Thursday, 16 August 2007
Questions without Notice
I thank the honourable member for Dobell for his question. As he knows, the government has now reduced the Labor debt of $96 billion in net terms to zero and the government is building a Future Fund to provision for future liabilities that will hit us as the population ages. This Future Fund has been lauded by the OECD and the IMF, which said:
Australia’s Future Fund also looks like a good model for other countries.
The Future Fund will not work, however, if politicians are able to raid it for their own political advantage, because we will never have the opportunity to have long-term savings. This government is introducing legislation to make it explicit in the legislation of the Future Fund that no government will be able to direct it to invest in a particular company or to use the assets of the fund to support a particular activity. That will ensure that Labor’s grubby attempt to get its hands on the Future Fund will be contrary to legislation.
I expect that Labor will support this legislation because the member for Lilley has been demanding, for months if not years, that the Future Fund be a locked box. As he said on 6 November 2005:
We have to make the Future Fund a locked box ... It’s very important there is public confidence in the Future Fund and that it is a locked box that can’t be raided by the National Party, Peter Costello or anybody else.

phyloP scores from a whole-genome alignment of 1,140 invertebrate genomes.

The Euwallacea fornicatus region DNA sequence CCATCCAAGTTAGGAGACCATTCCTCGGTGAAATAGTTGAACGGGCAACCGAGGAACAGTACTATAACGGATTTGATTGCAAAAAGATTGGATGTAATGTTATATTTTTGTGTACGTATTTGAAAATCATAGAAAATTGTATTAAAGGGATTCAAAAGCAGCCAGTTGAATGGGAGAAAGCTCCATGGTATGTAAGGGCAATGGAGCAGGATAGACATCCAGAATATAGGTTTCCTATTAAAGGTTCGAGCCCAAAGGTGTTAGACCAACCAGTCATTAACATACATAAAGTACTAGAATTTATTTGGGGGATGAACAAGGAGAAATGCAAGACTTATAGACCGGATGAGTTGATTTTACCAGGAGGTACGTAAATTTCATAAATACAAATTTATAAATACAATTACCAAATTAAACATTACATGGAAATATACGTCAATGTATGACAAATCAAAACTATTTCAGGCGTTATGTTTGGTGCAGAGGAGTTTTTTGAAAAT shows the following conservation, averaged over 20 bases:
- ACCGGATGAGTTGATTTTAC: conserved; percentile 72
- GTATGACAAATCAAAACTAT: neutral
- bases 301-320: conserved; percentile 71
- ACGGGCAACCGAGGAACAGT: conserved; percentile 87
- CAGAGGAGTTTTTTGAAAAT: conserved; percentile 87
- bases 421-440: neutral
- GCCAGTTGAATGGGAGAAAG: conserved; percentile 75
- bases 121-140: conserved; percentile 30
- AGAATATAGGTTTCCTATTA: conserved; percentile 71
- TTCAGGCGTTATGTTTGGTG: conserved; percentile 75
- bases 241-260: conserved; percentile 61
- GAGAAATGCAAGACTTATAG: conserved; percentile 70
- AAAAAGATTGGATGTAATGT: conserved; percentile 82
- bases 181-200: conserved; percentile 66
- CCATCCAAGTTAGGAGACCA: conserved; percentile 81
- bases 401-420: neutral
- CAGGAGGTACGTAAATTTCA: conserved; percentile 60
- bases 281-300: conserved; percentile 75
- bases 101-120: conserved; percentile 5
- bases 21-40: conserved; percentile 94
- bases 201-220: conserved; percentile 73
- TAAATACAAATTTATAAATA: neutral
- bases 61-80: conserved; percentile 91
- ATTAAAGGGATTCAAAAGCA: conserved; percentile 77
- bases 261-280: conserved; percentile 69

We agree with that statement in its entirety. It should not be able to be raided by anybody, and so legislation is now coming into this House so that all members of parliament can vote as one to make sure that the Future Fund will not be raided for a particular company or a particular investment or for a particular activity.
It is important at a time like this that there is one level of government which is saving. The Commonwealth government is saving, the business sector is borrowing heavily and the state sector is borrowing heavily. It is very important that not only the Commonwealth save but it put its Future Fund beyond the grip of inexperienced politicians who would destroy Australia’s future prospects.
In closing I want to add my welcome to Gareth Evans, who is in the gallery today. He was the first shadow Treasurer I ever faced in this parliament, and the best. I fear to tell him—and this will come as a surprise to him—since he was the shadow Treasurer they got WTG: worse than Gareth. The attempt by the current member for Lilley, undoubtedly the worst shadow Treasurer Australia has seen in the last decade—